If the frame will be hung in your house and you have limited wall space, and limited money for the frames then you might want to go with smaller 2 inch borders all the way around. If you are displaying in a gallery with large walls and high ceilings than you might go more for 4 inch or larger borders (depending on your artwork size) so that your frames have more presence on the walls.

    Cheers,
    Mark
     
  6. RalphLambrecht

    RalphLambrecht Subscriber

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    This would not work for me. How do you deal with mats and frames being different for every print?

    I do this in groups. 8x10, 11x14 and 16x20 prints all have their set of mat and frame sizes. Each print has slightly different dimension, but I only have to deal with three different mat and frame sizes. The borders are close but not equal in size. This is easier to store and maintain supplies.
     
  7. Ulrich Drolshagen

    Ulrich Drolshagen Subscriber

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    I have a related question: If you drymount the picture, how do you match the matboard to the overmat? Do you mount the print to the same size of board as the overmat or will it be smaller?

    Ulrich
     
  8. Mac064

    Mac064 Member

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    Thanks guys for the kind thoughts, this will be the first time that I will want to frame and present work for an exhibition of my work rather than simply for myself. I understand that there are aesthetics that are very personal and issues such as presentation space can come into it also but I want to try and keep this 'first go' as simple as possible. Most, although not all of the prints are square, the majority have a prints area of 11 x 11, although some are not square and have a print area of around 9 x 12. I also have one or two smaller delicate prints of 7 x7 and even smaller. I have a couple of follow on questions:

    (a) Again I know this is a taste issue and may seem a really daft question but for square format presentations is it usual to keep the frame square also? I have seen square prints in a bottom weighted frame i.e. not square. I can't clearly visualise what that effect will be like?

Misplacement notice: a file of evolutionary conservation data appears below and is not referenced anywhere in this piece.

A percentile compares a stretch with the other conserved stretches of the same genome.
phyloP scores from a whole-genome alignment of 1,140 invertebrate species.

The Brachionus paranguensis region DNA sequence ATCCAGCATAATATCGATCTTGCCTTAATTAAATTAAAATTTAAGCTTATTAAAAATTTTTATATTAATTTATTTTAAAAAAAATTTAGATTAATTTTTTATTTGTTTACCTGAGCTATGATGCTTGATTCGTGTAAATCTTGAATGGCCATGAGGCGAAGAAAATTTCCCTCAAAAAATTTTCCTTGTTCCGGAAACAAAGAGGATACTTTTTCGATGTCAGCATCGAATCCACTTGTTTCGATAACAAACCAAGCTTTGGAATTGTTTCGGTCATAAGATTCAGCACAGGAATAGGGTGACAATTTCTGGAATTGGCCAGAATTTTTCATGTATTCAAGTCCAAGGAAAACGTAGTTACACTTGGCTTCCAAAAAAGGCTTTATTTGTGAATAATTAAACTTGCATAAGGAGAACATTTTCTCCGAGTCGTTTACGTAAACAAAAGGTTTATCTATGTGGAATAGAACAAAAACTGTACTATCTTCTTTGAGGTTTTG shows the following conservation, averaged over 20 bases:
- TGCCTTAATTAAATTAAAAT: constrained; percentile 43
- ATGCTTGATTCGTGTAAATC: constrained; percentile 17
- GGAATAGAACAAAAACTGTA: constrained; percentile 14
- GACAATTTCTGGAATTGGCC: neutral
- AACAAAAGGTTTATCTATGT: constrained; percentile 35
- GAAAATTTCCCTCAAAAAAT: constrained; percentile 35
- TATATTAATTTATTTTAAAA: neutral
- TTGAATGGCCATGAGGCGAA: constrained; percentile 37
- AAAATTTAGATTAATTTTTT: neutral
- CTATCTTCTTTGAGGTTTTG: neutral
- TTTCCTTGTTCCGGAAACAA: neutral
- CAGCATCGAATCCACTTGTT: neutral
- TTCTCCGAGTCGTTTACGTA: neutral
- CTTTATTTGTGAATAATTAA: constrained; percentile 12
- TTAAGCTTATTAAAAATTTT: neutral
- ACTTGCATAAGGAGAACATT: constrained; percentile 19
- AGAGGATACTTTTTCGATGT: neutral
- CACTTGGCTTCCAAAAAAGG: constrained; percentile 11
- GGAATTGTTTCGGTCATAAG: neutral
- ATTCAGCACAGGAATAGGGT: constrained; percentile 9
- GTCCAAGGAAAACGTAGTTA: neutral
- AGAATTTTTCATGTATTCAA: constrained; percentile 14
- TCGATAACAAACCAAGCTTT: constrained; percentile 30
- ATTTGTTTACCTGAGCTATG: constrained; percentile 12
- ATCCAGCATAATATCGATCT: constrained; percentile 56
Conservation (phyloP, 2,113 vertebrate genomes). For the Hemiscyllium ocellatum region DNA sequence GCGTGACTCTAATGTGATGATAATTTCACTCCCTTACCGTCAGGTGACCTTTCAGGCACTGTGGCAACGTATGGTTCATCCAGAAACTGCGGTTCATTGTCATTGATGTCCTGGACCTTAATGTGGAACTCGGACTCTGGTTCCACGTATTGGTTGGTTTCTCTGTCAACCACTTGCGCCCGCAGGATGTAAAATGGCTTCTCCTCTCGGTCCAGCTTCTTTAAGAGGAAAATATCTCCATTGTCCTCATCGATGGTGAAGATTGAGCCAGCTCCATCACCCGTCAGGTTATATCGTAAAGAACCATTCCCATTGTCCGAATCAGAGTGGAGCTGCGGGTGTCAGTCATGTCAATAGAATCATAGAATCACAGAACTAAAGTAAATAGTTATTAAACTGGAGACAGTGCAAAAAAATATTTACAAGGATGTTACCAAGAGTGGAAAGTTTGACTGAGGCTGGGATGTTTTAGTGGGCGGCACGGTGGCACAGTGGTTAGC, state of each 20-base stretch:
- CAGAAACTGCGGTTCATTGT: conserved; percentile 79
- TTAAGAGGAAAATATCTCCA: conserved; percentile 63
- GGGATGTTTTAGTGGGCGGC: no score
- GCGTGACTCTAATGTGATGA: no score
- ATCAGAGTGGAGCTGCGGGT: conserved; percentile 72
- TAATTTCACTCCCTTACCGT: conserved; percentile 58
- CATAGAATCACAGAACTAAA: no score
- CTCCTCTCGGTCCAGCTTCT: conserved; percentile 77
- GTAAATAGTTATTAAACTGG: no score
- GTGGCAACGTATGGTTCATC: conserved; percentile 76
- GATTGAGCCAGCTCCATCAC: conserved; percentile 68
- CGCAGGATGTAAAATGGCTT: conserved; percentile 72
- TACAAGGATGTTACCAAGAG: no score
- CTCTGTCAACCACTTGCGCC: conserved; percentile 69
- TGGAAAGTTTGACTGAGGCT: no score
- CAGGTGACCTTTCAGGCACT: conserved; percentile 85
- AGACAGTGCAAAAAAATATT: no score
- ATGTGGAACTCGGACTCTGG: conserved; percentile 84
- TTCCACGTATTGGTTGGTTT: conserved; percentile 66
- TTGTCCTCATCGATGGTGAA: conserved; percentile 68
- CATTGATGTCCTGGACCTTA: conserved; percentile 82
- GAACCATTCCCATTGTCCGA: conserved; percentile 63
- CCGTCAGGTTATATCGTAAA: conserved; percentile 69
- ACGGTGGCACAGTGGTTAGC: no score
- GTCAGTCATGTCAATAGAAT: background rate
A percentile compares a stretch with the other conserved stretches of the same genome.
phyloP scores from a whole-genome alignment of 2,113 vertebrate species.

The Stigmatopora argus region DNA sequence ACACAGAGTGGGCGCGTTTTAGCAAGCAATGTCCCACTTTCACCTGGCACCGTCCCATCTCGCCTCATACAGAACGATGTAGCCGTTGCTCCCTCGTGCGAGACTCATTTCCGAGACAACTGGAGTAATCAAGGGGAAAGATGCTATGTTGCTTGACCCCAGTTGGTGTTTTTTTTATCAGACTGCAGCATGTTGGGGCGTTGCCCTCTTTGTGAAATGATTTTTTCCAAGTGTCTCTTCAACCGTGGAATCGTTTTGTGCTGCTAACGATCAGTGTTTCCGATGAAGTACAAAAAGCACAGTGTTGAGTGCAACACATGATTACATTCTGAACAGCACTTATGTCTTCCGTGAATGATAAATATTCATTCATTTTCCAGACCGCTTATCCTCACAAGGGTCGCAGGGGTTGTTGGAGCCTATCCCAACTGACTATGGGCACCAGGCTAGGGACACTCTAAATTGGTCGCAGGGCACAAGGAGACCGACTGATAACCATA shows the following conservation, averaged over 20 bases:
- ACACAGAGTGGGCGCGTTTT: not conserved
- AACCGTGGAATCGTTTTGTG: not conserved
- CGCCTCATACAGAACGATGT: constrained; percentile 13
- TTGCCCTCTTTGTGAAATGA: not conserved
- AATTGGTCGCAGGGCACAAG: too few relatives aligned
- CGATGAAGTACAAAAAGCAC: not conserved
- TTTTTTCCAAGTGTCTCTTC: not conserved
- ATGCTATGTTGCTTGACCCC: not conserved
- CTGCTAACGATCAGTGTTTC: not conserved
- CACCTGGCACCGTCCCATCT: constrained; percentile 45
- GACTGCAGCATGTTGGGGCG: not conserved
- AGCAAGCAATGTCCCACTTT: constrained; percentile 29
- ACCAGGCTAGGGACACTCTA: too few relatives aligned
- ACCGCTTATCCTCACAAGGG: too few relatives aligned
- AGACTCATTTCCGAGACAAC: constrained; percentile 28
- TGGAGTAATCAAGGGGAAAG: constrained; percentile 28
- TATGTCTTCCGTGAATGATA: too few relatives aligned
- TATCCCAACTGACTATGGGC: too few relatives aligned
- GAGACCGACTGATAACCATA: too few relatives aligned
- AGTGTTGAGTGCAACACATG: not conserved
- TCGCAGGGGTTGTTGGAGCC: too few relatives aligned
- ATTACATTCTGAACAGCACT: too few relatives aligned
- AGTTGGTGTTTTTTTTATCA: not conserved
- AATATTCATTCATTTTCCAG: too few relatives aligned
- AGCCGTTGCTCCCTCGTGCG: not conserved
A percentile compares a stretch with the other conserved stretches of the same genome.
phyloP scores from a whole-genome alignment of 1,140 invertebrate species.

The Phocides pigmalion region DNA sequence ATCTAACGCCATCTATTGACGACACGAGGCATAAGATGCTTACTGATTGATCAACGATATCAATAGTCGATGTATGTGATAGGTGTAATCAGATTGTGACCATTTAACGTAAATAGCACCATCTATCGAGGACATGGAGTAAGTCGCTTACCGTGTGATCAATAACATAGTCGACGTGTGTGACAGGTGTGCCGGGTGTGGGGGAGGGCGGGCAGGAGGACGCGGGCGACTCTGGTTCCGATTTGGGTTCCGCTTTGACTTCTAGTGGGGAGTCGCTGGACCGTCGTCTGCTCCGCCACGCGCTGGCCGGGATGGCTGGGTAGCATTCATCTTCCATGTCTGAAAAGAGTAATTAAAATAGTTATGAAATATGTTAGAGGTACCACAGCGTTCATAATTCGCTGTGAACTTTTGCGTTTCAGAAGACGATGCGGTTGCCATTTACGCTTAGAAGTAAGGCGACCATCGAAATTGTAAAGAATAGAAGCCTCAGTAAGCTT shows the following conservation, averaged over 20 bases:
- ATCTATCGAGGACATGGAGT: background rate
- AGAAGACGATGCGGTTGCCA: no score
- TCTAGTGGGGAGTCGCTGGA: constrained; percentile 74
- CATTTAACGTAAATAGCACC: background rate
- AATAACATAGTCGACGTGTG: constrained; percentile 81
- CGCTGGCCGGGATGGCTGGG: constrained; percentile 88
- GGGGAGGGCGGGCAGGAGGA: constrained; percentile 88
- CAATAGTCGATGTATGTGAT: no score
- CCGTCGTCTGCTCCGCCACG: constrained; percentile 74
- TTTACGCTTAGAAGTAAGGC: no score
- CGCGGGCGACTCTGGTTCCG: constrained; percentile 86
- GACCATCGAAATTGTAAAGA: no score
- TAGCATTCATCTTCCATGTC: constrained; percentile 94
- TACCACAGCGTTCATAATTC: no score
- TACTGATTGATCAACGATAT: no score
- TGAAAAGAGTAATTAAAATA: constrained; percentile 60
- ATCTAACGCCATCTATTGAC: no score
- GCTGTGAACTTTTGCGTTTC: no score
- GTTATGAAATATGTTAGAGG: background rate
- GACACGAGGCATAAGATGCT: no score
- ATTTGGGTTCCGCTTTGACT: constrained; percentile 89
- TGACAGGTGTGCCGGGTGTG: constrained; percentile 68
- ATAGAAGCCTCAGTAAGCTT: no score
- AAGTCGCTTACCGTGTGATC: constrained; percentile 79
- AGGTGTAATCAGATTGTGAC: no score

(b) I want to keep the presentation simple with black aluminium frames and a simple off white matt. All my work is B/W except some encaustic work for which I have made my own panels. I like the idea that you have three set sizes of frame but alter slightly the interior border size a little to fit each print. I can see that there is a cost benefit there too? Does this have any impact on the aesthetic?

    (c) Last issue (again this is new to me). I generally like larger borders, fdi in your experience, using a 4 inch border is there a minimum print size that you think this works for? Clearly a small print may become dwarfed by an overly large border, then again I have seen tiny contact prints (say 2.5 inch square) presented with very large borders that really focus the eye into this delicate size.

    Hope this is not too much of a drag but really appreciate your help.
     
  9. Vaughn

    Vaughn Subscriber

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    Ulrich -- I use the same board front and back -- and they are the same size.

    Mac -- When mounting an unusual size print that I have not dealt with before, I will get graph paper and draw out possibilities to scale. Another way is to trim a print and just place it on top of a board and just move it around until it looks good. I prefer to keep to square prints on vertical rectangular boards -- keeping the print rather high.

    I do the same as Ralph and have set frame sizes.

    5x7 and 4x10 on 12x16
    8x10 on 16x20
    12x16 on 20x24
    16x20 on 24x28 I find 22x28 okay for verticals, by awkward looking for hortizontals -- so I have gone with 24x28 for both

    In my college days due to $$$, I matted and framed 16x20 on 20x24 -- what a waste of money that turned out to be, as that just is not enough border.
     
  10. jovo

    jovo Membership Council Council